The Urdu text and number suggests that this postcard was made from what was originally a carte-des-visite. Joachim Bautze in his essay Umrao Jan Ada: Her carte-de-visite describes how this form of identification on images was a common practice among such early Lucknow photographers as Abbas Ali and Mushkoor-ud-dowlah, active around the middle of the 19th century, and seems to have been used by others as well; the number 413 would have been the photographer's number for reprints. It is possible that photographers received permission to make these photographs in exchange for giving the women copies they could hand to their patrons, and decades later, when postcards came around, they were re-purposed.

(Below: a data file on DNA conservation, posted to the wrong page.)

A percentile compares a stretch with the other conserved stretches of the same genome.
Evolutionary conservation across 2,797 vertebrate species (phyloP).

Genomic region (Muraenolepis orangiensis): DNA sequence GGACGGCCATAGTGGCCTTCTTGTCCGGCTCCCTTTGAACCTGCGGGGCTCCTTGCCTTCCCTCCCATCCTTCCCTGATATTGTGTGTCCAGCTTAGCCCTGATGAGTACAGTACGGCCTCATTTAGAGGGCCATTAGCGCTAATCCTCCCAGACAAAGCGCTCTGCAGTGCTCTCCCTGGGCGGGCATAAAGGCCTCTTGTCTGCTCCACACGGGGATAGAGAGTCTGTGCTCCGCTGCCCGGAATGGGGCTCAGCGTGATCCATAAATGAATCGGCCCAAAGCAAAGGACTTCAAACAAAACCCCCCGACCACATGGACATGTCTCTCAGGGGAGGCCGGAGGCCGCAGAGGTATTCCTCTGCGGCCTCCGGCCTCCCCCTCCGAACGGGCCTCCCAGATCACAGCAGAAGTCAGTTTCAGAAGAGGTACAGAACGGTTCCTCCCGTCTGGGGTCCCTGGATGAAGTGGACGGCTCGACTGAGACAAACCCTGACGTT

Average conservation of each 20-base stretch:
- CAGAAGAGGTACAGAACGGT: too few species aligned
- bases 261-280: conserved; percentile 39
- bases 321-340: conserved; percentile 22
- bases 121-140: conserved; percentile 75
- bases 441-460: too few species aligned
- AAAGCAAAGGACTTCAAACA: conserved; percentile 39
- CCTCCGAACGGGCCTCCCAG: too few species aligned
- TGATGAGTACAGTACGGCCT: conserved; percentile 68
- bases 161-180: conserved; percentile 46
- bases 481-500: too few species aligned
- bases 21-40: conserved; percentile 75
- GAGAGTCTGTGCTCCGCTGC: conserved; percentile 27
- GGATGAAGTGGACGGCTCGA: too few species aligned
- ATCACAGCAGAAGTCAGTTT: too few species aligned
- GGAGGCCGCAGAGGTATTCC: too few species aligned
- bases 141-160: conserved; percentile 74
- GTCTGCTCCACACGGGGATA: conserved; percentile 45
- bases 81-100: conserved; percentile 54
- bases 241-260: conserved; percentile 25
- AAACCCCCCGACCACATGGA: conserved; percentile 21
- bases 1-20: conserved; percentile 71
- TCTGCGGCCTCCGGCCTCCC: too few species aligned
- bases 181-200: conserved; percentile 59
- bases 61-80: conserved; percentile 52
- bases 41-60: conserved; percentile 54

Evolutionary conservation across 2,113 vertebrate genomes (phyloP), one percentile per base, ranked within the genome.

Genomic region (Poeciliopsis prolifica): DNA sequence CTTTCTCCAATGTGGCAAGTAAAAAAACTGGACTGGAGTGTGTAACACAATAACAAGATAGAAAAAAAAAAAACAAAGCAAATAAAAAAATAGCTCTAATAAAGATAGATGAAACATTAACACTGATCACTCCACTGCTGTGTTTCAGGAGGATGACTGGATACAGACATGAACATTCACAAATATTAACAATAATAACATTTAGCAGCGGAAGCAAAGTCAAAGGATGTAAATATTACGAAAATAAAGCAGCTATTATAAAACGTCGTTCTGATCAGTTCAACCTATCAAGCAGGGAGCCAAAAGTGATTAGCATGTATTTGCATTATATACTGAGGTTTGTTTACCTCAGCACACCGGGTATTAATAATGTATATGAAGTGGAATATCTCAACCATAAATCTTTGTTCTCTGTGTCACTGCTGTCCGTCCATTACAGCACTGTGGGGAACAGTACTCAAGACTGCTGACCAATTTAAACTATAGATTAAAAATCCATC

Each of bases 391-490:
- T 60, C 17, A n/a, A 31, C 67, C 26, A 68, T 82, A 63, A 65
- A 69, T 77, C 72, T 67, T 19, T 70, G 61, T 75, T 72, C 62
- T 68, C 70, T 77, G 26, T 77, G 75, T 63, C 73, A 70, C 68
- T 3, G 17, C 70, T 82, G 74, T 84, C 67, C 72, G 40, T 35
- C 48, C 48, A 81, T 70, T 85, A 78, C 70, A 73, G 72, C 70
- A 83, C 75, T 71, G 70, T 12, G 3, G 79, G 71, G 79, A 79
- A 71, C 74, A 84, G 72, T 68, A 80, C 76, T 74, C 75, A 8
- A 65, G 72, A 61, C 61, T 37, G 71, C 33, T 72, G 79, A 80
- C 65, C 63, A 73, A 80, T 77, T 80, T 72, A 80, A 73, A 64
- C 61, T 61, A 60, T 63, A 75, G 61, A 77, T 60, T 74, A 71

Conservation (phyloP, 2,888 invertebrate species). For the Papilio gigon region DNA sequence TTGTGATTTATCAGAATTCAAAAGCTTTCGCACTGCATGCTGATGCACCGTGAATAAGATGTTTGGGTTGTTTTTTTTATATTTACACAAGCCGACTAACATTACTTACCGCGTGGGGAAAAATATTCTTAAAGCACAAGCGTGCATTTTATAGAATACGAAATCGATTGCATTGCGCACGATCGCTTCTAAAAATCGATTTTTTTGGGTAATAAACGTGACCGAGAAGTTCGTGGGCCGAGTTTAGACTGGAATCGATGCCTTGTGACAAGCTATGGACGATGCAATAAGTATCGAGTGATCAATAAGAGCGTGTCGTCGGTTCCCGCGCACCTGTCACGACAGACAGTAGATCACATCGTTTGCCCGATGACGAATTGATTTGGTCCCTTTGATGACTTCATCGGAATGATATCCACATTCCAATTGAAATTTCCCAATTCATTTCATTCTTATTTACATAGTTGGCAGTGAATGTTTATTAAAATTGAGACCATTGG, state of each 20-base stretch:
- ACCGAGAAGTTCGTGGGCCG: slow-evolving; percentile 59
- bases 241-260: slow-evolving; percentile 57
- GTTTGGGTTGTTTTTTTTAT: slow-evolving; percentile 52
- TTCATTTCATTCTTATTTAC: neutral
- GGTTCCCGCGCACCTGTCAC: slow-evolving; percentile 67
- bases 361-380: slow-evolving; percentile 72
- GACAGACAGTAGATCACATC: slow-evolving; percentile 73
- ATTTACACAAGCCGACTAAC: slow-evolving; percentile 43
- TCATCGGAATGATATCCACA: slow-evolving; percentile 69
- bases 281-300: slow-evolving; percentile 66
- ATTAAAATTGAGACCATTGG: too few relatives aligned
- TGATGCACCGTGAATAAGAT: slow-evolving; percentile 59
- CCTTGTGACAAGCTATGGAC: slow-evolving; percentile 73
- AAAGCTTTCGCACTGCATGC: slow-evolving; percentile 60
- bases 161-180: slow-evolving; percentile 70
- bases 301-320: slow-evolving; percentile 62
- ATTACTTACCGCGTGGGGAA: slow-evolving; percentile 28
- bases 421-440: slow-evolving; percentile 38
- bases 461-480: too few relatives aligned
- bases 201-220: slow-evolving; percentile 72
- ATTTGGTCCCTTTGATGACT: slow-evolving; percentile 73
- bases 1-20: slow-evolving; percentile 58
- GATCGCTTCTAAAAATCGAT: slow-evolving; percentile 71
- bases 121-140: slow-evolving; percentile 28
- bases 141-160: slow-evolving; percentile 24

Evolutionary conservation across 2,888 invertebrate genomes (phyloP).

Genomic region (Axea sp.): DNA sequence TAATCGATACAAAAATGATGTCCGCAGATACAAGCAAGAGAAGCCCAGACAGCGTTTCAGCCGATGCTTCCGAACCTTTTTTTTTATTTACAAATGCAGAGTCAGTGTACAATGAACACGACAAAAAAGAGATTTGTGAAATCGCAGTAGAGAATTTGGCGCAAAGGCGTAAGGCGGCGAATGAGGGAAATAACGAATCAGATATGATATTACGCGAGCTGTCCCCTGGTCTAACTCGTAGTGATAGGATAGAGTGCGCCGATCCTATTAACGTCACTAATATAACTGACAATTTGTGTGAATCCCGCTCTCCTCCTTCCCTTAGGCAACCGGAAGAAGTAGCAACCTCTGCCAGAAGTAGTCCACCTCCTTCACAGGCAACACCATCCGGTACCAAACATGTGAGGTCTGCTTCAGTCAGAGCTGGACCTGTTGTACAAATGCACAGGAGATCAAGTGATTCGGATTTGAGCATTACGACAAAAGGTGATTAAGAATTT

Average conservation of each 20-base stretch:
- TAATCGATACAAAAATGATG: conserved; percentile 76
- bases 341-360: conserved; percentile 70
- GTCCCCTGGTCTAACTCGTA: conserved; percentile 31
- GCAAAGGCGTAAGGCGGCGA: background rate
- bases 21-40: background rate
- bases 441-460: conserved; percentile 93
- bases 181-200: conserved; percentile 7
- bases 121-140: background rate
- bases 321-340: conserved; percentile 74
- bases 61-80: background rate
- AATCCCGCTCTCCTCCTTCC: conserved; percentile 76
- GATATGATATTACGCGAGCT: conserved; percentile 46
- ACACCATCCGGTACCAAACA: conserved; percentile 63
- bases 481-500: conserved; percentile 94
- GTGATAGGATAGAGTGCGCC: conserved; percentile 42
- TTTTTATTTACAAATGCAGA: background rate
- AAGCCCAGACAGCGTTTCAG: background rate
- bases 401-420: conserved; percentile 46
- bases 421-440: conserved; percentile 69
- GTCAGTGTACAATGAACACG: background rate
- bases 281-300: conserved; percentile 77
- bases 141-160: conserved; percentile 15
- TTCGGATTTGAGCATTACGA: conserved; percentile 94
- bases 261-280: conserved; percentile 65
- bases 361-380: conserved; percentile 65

It is nice that this women was named. Bautze quotes a contemporary writer, P. C. Mookherji The pictorial Lucknow (1883) who wrote: “Fame is elusive: open any book on Indian music and it will be clear how little has been written about the female performers (tawaifs or baijis) who were among the most sought-after and admired artists. The reason they have been ignored so badly belongs to the realm of sociology and is rather complex. In a changing society with a mixed morality, where most of the Indian social reformers received an English education, the courtesans became a symbol of decadence. They were portrayed as the sinful practitioners of the ars amandi, even though many of them were solely dedicated to the performing arts and recognized as top khyal, thumri, tappa and ghazal singers as well as kathak dancers."